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Madam Speaker: Examining what drives Nancy Pelosi in her historic career

For the first time in history, two women will sit behind the president of the United States as he addresses a joint session of Congress. A first for Vice President Kamala Harris, this is now the fourth president Nancy Pelosi has worked with as House speaker. Her personal life and long career is the focus of Susan Page's new book, "Madam Speaker." Page joins Judy Woodruff to discuss Madam Speaker.

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  • Judy Woodruff:

    For the first time in our nation's history, two women will sit behind the president of the United States tonight as he addresses the joint session of Congress.

    It is a first for Vice President Kamala Harris, but, for Nancy Pelosi, this is now the fourth president she has worked with as speaker of the House. Her personal life and long career is the focus of a new book, "Madam Speaker," by Susan Page.

    Susan Page, welcome back to the "NewsHour."

    Fascinating here. I think we all thought we knew a lot about Nancy Pelosi, but you managed to find out a lot more.

    It's interesting to me. This is someone who not only has great respect from Democrats, but from Republicans. I interviewed former House Speaker John Boehner last week about his book, and he says that she's not only the greatest speaker in his lifetime; she may be the greatest House speaker ever.

  • Susan Page:

    You know, she's in the history books because, of course, she's the first woman to ever achieve such a powerful position in American politics.

    But the fact is, she'd be in the history books if she were a male speaker because of the things that she has gotten through the House, from dealing with the financial meltdown in 2008, to the Affordable Care Act, to standing up to President Trump.

  • Judy Woodruff:

    And, Susan, I mean, you start at the very beginning with her family.

    A lot of people associate her, of course, with San Francisco, but she comes from this kind of remarkable Italian American family in Baltimore, her father very powerful in Maryland politics, her mother a formidable figure at a time when women really stayed in the background.

  • Susan Page:

    You know, the D'Alesandro family in Baltimore were as prominent as the Kennedy family was in Boston.

    Her father was a five-term congressman, a three-term mayor. And her mother, who was known as Big Nancy, because her daughter was, of course, little Nancy, was a remarkable woman, ambitious, restless, smart, liked to play the ponies — she was a regular at Pimlico — and someone who trained her daughter in the ways and means of power.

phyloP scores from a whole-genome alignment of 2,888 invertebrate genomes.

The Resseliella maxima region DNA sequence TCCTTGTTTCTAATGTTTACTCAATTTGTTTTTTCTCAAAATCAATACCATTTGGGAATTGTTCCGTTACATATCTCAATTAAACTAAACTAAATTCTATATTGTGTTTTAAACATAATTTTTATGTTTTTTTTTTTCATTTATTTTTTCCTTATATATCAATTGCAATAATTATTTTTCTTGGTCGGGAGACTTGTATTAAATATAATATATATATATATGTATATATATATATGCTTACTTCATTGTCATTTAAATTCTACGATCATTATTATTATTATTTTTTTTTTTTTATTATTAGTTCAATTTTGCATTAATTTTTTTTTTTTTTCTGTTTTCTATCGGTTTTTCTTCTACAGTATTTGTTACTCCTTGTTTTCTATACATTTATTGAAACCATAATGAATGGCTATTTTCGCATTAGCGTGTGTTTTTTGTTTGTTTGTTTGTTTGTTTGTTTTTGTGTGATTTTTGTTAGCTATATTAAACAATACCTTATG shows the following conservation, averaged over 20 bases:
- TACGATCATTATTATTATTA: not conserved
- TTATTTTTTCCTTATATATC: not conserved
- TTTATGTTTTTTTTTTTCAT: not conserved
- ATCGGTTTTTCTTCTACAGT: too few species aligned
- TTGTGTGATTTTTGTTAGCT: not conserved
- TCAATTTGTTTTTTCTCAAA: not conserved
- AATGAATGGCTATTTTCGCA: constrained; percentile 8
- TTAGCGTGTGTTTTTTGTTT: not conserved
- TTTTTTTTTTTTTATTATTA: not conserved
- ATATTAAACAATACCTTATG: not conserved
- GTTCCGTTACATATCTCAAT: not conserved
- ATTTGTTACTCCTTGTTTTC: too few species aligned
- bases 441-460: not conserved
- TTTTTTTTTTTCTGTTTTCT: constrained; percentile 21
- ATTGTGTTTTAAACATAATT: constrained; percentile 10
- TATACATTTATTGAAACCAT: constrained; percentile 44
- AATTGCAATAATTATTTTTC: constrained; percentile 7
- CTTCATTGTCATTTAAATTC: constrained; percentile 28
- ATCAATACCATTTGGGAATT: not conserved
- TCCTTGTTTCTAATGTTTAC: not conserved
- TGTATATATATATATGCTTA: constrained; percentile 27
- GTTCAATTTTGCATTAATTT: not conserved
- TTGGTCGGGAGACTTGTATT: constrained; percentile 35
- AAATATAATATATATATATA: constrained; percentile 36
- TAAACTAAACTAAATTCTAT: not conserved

• Judy Woodruff:

    And that is threaded through this entire book, Susan Page.

    I was struck that, even when Nancy Pelosi was a stay-at-home mother, which she was for a number of years before she got actively involved in politics, those skills were already starting to come out. I mean, there was — there's a great scene where you write about how organized she is. She does the laundry and she lets her five children come and get their own clothes from the dryer.

  • Susan Page:

    You know, you would think that she learned about how to be speaker of the House from her dad, who was an elected official.

    She says the best training she got to be speaker of the House was when she was the mother in the house. She was governing amid chaos. She was dealing with grievances, some of them real and some of them not. She was dealing with shifting alliances among those five kids.

    She says that was where she really learn the skills that have served her so well during this remarkable career as speaker of the House.

  • Judy Woodruff:

    And then, of course, Susan, she moves on, and she does get involved in politics. She moves up very quickly.

    John Boehner used the term killer instinct to describe Nancy Pelosi. But what were some of the methods she used, some of the tactics she used in order to keep moving up and, frankly, prevailing over pretty much every man who stood in the way?